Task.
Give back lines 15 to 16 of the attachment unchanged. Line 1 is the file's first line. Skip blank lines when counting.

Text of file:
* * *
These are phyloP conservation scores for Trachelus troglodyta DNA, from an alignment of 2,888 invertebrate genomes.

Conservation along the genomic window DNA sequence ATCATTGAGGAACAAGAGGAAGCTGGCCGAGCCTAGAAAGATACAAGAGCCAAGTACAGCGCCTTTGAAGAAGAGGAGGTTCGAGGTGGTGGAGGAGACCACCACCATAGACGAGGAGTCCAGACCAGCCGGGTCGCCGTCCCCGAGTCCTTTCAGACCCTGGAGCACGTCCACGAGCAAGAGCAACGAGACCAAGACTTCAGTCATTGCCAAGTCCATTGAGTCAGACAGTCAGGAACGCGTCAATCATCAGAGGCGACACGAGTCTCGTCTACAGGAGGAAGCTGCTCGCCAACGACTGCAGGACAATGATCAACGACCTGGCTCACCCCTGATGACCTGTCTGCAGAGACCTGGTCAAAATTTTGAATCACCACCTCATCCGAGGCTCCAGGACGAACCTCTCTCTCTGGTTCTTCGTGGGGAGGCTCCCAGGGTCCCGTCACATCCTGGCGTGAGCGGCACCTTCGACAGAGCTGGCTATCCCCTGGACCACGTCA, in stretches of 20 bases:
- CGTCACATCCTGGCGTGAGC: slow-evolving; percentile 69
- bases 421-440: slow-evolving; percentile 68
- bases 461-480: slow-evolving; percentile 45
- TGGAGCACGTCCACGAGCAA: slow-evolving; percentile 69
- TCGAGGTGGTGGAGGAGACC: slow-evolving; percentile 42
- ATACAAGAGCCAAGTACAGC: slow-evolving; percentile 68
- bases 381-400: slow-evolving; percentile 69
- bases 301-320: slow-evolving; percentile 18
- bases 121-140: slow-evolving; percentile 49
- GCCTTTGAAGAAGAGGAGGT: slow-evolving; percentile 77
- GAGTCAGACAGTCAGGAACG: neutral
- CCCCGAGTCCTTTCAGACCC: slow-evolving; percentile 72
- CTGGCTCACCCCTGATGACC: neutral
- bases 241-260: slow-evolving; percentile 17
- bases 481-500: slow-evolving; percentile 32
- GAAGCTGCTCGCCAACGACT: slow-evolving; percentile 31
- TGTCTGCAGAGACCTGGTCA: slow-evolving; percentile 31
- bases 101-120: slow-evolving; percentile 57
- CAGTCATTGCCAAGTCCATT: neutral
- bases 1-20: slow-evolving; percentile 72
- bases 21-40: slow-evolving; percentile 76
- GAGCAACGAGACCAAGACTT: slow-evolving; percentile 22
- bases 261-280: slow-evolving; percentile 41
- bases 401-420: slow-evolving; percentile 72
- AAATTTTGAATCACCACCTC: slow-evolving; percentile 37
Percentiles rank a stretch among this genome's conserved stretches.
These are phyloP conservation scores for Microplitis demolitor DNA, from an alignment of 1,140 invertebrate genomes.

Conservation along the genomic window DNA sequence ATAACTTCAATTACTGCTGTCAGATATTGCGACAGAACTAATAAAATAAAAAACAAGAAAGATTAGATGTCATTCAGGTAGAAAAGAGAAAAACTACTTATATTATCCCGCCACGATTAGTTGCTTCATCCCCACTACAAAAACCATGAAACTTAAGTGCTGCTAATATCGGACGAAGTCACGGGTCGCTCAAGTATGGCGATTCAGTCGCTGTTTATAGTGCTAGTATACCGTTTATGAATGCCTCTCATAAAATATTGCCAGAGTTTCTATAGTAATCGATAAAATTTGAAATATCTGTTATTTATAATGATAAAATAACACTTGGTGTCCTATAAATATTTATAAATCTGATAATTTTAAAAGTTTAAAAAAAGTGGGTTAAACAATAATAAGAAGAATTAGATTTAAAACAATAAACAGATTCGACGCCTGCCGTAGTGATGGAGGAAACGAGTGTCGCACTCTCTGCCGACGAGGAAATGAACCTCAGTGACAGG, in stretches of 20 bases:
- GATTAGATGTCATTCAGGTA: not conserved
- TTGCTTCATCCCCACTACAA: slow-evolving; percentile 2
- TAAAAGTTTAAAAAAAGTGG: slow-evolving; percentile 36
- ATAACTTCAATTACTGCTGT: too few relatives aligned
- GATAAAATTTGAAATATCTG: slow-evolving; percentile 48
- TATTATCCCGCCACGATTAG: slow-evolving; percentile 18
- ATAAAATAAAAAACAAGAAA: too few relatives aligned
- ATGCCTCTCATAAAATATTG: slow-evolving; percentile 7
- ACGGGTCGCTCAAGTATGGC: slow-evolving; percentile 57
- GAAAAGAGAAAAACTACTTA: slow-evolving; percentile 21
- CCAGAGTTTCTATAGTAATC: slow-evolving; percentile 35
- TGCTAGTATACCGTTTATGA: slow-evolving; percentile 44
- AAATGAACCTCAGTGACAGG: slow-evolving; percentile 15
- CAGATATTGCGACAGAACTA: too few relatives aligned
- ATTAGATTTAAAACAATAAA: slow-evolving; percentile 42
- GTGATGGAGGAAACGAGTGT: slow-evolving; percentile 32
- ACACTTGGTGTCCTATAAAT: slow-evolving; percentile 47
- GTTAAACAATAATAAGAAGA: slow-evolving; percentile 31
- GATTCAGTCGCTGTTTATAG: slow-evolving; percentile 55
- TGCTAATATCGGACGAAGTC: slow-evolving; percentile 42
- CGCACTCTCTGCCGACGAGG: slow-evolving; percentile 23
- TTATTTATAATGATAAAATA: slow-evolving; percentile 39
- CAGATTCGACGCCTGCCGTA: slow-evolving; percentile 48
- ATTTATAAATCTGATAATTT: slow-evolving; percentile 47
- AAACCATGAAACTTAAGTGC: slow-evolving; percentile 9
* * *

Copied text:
- CTGGCTCACCCCTGATGACC: neutral
- bases 241-260: slow-evolving; percentile 17